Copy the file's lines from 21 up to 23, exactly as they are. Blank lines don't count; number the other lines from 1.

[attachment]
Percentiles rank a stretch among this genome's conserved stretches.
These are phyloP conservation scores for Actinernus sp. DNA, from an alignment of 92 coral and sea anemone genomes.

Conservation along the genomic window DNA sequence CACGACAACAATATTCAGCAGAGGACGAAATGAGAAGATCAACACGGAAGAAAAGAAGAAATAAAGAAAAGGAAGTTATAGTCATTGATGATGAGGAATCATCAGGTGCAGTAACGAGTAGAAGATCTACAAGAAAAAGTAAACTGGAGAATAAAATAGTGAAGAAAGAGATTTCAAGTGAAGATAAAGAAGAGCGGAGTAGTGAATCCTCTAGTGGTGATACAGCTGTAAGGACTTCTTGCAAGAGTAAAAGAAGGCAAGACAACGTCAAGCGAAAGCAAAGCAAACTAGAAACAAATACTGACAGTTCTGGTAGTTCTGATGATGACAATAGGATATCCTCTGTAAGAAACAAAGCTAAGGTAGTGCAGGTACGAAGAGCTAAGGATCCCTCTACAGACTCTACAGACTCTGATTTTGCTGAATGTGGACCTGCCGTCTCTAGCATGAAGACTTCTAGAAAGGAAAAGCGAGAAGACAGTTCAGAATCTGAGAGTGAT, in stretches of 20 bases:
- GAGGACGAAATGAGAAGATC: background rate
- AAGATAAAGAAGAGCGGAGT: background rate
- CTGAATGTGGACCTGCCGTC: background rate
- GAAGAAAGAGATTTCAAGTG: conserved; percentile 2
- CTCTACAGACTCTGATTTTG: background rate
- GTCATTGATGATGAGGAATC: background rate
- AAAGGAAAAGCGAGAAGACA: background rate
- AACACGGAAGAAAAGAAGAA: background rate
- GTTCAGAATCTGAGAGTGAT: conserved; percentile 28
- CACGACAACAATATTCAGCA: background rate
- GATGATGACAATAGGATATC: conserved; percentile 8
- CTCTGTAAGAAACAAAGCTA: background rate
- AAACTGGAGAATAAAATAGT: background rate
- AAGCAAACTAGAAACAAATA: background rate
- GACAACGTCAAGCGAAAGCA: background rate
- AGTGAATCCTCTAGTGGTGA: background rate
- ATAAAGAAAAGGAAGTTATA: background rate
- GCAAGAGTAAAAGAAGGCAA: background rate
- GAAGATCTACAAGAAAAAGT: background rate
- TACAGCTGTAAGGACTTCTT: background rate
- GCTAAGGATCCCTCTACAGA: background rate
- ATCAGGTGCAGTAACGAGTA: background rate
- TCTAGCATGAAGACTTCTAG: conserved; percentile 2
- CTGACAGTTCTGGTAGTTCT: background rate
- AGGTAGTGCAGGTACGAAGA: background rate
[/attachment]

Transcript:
- GCAAGAGTAAAAGAAGGCAA: background rate
- GAAGATCTACAAGAAAAAGT: background rate
- TACAGCTGTAAGGACTTCTT: background rate